The Federation had received only four cancellations -- a total of seven people who decided not to go because of the twin blasts -- according to Evy Lutin, mission co-chair. More than 350 people are signed up for the 10-day mission, which celebrates the kickoff of Israel's 50th-anniversary year. About 500 people are expected to make the trip.
Sephardic, Ashkenazic, Mizrachic, or just out for a good time -- whatever their background, Jews poured into the Skirball Cultural Center last Sunday for the first annual Sephardic Arts Festival. The event was a success beyond its organizers' wildest dreams. Attendance, estimated at more than 4,000, was more than double the anticipated turnout, making it the largest audience for any one-day event since the Skirball opened in April 1996. Despite long lines for shuttle buses and food, the mood of participants -- a mix of generations and ethnicities -- was festive and good-humored. Many people bumped into relatives and friends -- often literally -- while searching for seats, program notes or restrooms.
The Pluralism Debate Continued
After Shabbat services at a Conservative temple recently, one Los Angeles fund-raiser for the Jewish Federation Council was confronted by an angry congregant who has long been a generous donor to Israel.
"They're letting the Orthodox dictate," said the man, who, with his wife, annually earmarks large contributions to fund rescue and resettlement efforts in the Jewish state. They were now having second thoughts.
Amid a blizzard of Spanish-language signs for passport photos, discount shoes and wedding gowns, Langer's Delicatessen & Restaurant sits proudly at the corner of Alvarado and 7th streets, the location it has occupied for the past 50 years. The hours are shorter -- 8 to 4, Monday through Saturday, closed Sundays -- and the price for a pastrami on rye is certainly higher -- $7.50, versus a quarter in 1947. The conversation emanating from the brown naugahyde booths is as often in Spanish as in English. And the Ramparts police substation across the street keeps a close watch on the multiethnic parade of humanity that mills about the busy intersection, once the hub of a lively Jewish neighborhood, second only to Boyle Heights.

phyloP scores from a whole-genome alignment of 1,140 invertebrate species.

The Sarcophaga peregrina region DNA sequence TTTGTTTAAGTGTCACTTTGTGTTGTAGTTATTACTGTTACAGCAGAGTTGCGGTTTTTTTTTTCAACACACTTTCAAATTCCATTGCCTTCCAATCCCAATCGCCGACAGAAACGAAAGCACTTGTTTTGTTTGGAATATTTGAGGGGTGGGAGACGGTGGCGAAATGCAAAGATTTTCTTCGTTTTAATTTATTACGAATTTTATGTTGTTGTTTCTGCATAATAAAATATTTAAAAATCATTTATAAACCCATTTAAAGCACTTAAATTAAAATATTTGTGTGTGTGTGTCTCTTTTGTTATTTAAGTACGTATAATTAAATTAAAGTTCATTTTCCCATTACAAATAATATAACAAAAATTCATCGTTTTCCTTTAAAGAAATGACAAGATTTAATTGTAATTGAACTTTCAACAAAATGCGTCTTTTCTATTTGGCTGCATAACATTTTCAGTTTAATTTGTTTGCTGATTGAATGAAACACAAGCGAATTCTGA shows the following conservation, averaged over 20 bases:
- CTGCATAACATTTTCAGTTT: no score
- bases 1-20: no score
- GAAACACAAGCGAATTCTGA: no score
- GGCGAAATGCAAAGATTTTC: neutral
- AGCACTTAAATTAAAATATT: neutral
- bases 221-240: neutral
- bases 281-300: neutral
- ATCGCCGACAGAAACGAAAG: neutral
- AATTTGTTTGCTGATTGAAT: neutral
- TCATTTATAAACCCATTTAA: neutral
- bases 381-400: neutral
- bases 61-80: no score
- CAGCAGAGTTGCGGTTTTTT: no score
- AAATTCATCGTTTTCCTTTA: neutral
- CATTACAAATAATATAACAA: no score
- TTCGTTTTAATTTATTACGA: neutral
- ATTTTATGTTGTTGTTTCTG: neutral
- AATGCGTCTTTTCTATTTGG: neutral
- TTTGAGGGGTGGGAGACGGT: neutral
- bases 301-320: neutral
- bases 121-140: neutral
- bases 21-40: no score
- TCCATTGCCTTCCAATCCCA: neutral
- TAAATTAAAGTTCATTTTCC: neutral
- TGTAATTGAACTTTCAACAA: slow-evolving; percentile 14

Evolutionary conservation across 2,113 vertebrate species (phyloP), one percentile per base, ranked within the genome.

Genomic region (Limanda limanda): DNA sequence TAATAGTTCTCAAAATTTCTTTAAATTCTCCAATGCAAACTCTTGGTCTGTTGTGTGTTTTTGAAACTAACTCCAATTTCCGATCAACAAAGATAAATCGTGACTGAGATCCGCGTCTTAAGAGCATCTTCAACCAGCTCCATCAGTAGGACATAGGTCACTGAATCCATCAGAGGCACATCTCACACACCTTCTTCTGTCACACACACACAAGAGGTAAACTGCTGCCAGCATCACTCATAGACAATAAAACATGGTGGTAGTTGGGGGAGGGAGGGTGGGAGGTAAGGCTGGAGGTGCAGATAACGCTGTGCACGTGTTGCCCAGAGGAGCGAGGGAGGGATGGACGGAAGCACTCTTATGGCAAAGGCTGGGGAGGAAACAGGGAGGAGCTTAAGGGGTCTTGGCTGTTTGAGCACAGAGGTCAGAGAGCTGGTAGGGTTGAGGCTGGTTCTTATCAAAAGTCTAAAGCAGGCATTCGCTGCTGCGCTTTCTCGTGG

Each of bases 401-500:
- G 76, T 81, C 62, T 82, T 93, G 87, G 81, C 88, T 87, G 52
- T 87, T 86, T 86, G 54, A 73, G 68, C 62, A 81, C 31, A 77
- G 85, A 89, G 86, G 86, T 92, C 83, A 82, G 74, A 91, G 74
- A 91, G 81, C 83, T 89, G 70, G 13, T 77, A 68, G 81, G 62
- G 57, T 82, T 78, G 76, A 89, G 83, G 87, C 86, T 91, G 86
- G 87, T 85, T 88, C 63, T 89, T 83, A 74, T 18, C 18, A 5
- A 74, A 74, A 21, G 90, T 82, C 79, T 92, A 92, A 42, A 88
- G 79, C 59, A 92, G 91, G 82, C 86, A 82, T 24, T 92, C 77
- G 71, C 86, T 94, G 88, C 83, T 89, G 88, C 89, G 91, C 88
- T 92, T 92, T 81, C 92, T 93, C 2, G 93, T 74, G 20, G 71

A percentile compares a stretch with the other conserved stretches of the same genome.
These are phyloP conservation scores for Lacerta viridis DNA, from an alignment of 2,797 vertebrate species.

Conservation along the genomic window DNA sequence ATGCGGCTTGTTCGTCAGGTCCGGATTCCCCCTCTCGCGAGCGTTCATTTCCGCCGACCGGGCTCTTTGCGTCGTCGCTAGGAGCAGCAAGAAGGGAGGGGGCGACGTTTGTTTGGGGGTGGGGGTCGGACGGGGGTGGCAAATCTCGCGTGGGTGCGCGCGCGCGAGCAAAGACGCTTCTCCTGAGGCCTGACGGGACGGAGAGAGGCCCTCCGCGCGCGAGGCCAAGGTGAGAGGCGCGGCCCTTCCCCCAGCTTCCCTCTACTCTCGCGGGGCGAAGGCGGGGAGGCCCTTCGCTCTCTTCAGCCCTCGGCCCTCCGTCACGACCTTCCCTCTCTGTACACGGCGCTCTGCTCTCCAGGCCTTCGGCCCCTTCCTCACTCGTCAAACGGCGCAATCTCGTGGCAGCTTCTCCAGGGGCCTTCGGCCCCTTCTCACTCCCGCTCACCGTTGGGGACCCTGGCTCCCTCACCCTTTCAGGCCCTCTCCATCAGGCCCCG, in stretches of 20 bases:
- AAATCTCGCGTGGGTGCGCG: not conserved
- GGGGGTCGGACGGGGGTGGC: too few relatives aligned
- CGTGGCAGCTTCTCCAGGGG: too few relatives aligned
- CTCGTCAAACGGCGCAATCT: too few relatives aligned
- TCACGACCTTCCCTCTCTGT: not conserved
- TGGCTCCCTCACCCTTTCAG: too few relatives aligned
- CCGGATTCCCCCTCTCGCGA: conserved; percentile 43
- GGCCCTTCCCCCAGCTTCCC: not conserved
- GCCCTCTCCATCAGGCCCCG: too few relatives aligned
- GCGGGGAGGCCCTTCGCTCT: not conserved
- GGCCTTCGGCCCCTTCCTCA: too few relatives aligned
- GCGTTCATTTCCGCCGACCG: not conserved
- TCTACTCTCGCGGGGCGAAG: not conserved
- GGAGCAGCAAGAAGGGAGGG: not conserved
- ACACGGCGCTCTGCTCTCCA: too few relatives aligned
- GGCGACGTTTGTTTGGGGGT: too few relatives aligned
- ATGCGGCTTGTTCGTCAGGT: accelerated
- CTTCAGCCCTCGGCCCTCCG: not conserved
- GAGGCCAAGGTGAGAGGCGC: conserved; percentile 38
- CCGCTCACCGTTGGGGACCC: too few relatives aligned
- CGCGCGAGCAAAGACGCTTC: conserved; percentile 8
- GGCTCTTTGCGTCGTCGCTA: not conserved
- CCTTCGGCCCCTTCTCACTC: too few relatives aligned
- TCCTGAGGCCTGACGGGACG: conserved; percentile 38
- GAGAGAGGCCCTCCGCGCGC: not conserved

They are your brother, your cousin, your lawyer, your best friend, or possibly yourself. Yet, while there are as many gays, lesbians and bisexuals in the Jewish community as in any other, they often feel like outcasts in their own faith, afraid that they can't be open about their sexuality and a committed Jew as well.
The ad, which pictures a small child with a worried expression, is one way the UJF is trying to tackle the unfolding "Who is a Jew?" debate in Israel and to limit its impact among American donors to the UJF.
Do the Jewish communities of Los Angeles and Tel Aviv have much in common beyond their religious designation? Can they share ideas and expertise and form a useful partnership in the future? Following a week-long visit to the Southland by a small delegation of Tel Aviv civic leaders, the answers to these questions appear to be "yes," but it will take a lot of work to make it all happen.
Some 40,000 people are expected to converge on the grounds of Pierce College for the June 1 Valley Jewish Festival.
The Jewish Federation Council of Greater Los Angeles is expected to make as its new home a modern six-story marble-and-glass building that's a few blocks east of its current headquarters.
As the son of Holocaust survivors, Adi Liberman grew up, as many second-generation children did, with a sense of profound loss. He knew that he had no grandparents, that his mother, a hidden child during the war, had lost her parents at age 5, and that his father's father died before the war and his father's mother in Auschwitz.
If you're a young Jewish leader who would like to know more about Los Angeles civic life, or if you're a young civic leader who wants to be more in step with the Los Angeles Jewish community, the New Leaders Project might have a place for you. NLP, sponsored in Los Angeles by the Jewish Community Relations Committee of the Jewish Federation Council, is currently seeking applications for its fourth class.
It could have been a wedding or a bar mitzvah: A lively klezmer band played as several hundred people munched kosher turkey sandwiches and sipped fruit punch at tables scattered outside a giant white tent. This scene was set against a picturesque landscape of boulder-studded, tree-dotted green hills.